Third instalment in IGEM-sponsored Future Gas Series presents some “Uncomfortable Home Truths” about low carbon heat

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  • New report warns that continuing to heat 27 million homes with fossil fuels threatens the UK’s 2050 net zero carbon target and clean air goals
  • Poll: Most MPs do not see ‘green heat’ as policy priority for climate; consumers also ‘in the dark’ on the environmental impact of heating their homes and what to do about it
  • MPs say government must ‘step on the gas’ to scale ‘green heat’ innovation and help households control their heating bills, cut carbon and boost home comfort

IGEM response

A new IGEM-sponsored report has called for an urgent Green Heat Roadmap by 2020 to scale low carbon heating technologies and help Britain’s homeowners access the help they need to take smarter, greener choices on heating their homes.

The report, Uncomfortable Home Truths, follows the third inquiry in Carbon Connect’s Future Gas Series, supported by IGEM.

The report examines downstream issues relating to the role of the consumer in decarbonising gas in the UK, and says a bold new national roadmap is needed by 2020 to put consumers and households at the heart of a revolution in green heat innovation.

It recommends the creation of an Olympic-style delivery body to catalyse and coordinate regional innovation and local leadership, tailored to different parts of the UK and the nation’s diverse housing stock.

Ian McCluskey, IGEM’s Head of Technical Services and Policy, said: “To meet our climate change ambitions of net zero carbon emissions by 2050, it is essential that we find and fund greener ways of heating our homes and buildings.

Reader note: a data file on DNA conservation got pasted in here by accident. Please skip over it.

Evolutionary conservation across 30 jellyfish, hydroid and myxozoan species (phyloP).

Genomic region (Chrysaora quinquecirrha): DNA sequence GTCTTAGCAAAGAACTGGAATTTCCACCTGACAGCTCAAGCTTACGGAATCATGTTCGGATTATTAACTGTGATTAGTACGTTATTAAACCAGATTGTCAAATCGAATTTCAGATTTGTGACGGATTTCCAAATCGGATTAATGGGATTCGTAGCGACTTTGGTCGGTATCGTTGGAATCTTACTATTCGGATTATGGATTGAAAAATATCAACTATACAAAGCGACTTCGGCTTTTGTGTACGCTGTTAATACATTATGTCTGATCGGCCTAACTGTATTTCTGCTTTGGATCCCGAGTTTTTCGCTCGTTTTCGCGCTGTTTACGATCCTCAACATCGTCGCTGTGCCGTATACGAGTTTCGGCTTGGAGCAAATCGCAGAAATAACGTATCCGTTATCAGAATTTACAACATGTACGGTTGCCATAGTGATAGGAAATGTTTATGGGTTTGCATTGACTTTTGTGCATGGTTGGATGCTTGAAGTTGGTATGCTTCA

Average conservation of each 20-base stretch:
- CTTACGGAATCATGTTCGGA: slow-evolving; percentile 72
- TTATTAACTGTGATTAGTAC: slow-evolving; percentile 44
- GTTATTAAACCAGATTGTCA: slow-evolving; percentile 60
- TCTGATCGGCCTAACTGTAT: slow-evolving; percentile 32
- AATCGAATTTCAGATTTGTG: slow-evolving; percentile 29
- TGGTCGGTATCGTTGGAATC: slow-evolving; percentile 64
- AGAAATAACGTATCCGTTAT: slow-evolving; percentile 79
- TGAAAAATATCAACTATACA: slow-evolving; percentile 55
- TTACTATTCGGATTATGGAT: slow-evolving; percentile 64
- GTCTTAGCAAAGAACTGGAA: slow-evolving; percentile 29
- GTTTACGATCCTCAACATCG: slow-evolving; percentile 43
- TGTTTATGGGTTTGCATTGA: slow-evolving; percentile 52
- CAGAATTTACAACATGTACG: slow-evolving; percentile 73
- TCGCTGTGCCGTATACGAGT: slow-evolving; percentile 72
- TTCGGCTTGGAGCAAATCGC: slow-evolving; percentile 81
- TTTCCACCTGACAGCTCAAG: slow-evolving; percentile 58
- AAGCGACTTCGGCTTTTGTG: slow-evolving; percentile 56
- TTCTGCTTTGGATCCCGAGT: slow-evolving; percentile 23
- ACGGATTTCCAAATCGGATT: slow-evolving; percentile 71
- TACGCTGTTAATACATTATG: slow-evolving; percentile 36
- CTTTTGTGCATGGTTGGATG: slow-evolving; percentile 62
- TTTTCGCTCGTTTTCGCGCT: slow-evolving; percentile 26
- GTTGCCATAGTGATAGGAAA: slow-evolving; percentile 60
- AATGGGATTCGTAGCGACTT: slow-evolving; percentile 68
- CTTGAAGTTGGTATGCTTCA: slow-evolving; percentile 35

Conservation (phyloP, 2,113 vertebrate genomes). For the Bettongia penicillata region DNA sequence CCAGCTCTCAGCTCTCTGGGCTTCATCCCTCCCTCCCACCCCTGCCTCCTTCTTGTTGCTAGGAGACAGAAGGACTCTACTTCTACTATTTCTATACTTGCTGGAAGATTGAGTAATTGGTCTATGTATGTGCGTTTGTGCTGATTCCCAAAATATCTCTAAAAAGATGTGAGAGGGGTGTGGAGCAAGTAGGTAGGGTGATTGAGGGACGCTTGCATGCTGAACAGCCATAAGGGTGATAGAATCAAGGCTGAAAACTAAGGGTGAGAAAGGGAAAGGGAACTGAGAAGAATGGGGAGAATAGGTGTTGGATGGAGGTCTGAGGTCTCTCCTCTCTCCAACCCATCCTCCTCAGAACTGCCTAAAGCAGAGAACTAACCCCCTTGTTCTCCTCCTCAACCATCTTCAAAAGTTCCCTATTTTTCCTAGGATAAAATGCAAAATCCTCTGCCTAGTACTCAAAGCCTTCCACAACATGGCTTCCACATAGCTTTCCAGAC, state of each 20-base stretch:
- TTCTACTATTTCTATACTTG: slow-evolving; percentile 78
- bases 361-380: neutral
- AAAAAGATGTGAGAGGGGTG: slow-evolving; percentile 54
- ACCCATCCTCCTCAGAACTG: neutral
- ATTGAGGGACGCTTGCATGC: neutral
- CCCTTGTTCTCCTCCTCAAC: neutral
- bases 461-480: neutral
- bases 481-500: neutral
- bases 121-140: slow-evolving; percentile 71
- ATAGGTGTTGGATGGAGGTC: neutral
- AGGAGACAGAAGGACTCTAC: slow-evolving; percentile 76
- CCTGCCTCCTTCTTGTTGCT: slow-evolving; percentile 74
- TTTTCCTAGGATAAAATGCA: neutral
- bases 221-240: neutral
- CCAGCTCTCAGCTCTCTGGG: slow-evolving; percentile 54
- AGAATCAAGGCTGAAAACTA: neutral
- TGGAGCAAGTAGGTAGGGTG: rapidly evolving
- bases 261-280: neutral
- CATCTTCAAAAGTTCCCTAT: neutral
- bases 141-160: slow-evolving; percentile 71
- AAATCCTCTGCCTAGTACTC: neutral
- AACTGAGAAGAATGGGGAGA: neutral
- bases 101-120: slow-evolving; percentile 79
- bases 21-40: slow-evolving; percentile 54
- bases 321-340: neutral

“While various options are possible, in engineering terms all have their challenges. Given the scale of the challenge, a significant effort is needed on all fronts. Success in transitioning to a low carbon future will require investment for training and skills ranging from technicians, design engineers, project managers, academia and industrial researchers.”

The report contains several key findings:

Continuing to heat Britain’s 27 million homes with fossil fuels threatens to undermine the UK’s 2050 net zero carbon legislation and clean air goals.

The transition to low carbon heat must put consumers first. Consumers are open to smarter greener heating solutions but are ‘in the dark’ about new technologies and lack access to independent advice they need to make better choices for their homes and the planet.

A national low carbon heat roadmap is needed by 2020. The next five years are critical in deciding the future of heat in the UK. Advances in green heat innovation around Britain are helping build momentum and should inform a comprehensive government policy strategy by 2025

A central Olympic-style delivery body is needed to coordinate the national transition to low carbon heat for homes, and to incentivise and scale regional and local leadership

 Investment is needed to retrain and reskill the nation’s gas heating engineers and boiler installers in new low carbon technology solutions for a ‘just’ transition.